Sorting through books recently, I stumbled on an old copy of Samuel Beckett’s Happy Days. A glance at the cover – Winnie up to her waist in sand – was enough to rekindle the dread invoked by its premise: that all our props and prattle are ploys to mask the emptiness of existence.
It was strange then, days later, to open Jon Fosse’s I Is Another, and experience precisely the same sensation. Or maybe not. The title of the second part of the Norwegian writer’s three-volume work about dopple-ganger artists is from Arthur Rimbaud (Je Est Un Autre), but its themes are overtly, self-consciously Beckettian.
Like the first part, which I haven’t read, I Is Another is written stream-of-consciousness and without full-stops. The narrator, Asle – a widowed painter, once a heavy drinker, now a heavy Catholic – shifts between the minutiae of his daily life and his memories of an unhappy childhood/ happy marriage. He worries, too, about his spiritual twin, also called Asle, who is twice-divorced and an alcoholic. Asle 1 recently discovered Asle 2 half-frozen in the snow.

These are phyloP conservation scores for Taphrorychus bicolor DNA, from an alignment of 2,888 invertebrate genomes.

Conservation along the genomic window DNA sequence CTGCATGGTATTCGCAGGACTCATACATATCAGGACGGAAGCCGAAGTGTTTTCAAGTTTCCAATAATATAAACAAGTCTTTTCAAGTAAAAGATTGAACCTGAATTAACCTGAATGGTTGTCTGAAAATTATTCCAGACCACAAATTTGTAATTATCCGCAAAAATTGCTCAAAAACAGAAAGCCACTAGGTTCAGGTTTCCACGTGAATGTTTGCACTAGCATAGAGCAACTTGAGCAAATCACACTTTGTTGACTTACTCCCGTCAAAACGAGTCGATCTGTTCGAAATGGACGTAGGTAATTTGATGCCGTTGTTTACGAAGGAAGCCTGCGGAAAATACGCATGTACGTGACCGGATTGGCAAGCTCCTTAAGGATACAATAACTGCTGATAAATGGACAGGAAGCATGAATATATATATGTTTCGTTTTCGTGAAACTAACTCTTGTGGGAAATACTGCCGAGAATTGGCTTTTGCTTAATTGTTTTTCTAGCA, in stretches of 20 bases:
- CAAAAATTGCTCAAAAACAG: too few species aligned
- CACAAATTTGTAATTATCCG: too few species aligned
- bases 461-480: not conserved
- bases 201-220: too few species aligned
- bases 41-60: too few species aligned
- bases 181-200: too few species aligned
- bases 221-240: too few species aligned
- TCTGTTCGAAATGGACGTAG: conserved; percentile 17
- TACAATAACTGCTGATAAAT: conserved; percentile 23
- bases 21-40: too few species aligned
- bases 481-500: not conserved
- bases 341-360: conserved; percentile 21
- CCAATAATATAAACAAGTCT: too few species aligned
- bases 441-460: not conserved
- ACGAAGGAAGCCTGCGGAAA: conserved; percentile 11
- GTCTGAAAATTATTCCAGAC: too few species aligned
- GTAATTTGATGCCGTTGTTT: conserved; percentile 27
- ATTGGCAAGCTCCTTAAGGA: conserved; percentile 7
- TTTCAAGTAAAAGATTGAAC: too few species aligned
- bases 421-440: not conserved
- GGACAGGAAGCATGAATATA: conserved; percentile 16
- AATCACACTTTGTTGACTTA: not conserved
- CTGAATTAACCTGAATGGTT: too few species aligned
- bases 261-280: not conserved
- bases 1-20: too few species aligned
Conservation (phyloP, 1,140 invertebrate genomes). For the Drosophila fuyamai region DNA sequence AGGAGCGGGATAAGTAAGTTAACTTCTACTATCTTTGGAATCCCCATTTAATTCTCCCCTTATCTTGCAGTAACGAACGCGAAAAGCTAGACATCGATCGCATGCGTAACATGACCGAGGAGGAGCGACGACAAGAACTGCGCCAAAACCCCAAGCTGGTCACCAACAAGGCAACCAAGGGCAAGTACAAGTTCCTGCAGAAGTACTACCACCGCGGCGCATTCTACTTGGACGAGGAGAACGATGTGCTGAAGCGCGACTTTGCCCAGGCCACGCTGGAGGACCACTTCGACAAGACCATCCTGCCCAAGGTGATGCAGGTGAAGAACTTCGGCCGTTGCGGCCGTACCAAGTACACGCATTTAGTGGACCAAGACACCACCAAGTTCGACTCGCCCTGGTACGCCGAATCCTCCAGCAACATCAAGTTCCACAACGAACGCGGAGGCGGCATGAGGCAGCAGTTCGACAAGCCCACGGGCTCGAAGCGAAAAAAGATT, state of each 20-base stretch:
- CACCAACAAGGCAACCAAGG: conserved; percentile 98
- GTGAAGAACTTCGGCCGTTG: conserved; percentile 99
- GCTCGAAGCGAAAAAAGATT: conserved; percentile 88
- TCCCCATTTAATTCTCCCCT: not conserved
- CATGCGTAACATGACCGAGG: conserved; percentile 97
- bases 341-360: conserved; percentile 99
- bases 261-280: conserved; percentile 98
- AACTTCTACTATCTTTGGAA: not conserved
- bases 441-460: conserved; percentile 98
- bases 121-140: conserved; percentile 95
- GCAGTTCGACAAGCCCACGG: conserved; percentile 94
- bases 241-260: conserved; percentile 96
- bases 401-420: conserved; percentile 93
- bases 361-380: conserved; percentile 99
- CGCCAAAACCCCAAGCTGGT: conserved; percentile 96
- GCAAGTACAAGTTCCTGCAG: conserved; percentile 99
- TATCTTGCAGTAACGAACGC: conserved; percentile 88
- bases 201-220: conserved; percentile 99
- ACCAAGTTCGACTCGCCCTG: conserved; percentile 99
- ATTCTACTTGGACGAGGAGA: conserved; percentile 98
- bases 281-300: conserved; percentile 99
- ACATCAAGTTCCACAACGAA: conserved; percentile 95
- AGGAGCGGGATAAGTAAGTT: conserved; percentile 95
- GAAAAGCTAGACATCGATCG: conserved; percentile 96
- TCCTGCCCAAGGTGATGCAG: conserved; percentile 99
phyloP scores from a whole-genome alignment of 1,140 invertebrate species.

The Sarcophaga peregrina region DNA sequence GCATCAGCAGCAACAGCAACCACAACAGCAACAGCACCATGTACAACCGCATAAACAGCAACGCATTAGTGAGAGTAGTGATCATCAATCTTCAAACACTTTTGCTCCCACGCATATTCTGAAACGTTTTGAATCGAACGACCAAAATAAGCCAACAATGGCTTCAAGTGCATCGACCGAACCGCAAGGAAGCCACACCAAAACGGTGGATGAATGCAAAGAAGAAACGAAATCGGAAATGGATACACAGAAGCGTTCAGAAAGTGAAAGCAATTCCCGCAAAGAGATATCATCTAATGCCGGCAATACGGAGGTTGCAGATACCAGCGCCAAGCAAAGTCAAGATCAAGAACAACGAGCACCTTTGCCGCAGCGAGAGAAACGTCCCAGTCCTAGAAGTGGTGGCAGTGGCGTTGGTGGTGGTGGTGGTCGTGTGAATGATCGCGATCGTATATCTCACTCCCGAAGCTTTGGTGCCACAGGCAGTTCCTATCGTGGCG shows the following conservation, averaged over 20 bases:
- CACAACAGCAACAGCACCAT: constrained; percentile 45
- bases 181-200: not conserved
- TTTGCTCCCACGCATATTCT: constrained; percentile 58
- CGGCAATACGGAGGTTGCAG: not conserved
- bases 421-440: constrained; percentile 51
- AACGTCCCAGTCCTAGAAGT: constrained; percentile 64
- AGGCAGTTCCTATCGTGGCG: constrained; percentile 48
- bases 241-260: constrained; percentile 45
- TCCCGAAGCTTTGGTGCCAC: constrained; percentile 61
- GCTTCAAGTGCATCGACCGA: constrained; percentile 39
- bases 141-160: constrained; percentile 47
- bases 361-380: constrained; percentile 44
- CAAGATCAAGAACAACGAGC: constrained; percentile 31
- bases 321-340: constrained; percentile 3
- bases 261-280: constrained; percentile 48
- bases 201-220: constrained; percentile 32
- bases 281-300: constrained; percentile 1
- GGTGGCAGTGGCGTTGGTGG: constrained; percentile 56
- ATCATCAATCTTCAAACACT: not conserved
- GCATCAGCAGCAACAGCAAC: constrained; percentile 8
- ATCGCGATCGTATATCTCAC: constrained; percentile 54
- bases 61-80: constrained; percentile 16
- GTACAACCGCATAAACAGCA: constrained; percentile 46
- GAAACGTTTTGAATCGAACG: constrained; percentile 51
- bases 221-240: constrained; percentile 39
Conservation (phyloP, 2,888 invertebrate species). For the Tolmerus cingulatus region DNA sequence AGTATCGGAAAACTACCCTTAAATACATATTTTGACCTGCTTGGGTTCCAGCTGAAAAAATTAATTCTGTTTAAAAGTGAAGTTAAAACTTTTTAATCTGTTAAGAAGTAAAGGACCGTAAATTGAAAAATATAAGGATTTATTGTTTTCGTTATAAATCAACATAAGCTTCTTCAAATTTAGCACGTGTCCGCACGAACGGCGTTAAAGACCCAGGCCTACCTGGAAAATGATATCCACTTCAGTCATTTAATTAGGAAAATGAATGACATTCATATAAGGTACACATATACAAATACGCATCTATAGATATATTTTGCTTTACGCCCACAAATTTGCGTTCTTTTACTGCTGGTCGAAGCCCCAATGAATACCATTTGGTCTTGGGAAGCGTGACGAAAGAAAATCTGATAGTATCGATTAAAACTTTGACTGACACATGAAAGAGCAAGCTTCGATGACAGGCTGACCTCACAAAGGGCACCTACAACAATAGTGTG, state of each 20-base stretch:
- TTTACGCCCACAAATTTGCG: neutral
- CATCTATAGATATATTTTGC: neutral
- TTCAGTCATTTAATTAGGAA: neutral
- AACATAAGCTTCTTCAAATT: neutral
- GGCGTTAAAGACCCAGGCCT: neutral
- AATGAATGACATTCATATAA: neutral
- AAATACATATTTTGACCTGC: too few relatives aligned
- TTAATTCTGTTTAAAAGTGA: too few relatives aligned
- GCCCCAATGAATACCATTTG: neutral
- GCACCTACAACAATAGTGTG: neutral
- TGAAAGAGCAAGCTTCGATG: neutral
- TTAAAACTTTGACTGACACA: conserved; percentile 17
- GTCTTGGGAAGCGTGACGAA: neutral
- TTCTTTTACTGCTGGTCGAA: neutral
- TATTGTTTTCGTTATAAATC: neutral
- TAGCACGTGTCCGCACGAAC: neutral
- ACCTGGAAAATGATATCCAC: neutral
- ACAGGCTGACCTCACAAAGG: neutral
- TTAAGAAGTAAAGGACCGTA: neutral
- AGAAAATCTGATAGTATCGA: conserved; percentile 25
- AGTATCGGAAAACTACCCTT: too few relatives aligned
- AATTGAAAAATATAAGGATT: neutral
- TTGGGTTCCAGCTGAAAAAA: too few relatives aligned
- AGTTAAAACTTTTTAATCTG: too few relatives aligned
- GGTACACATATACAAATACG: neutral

Fosse recognises a worth in our clumsy efforts to forge relationships
I is Another is bleak, but rewarding. Its slow, repetitious style proves hypnotic, pulling the reader into a dislocated world in which identities are nebulous, and the dead commune with the living.
Fosse reflects on the inadequacy of language in the struggle for intimacy. Most of the conversations Asle relays are a patchwork of platitudes and well-worn anecdotes. Even his saying of the rosary is less an invocation of faith than a means of stifling panic; just like Winnie and her chatter. Yet when gallery owner, Beyer, who champions his work, repeats the story of how they met, Asle says this is “something we talk about to show how connected we are to each other.” Fosse recognises a worth in our clumsy efforts to forge relationships.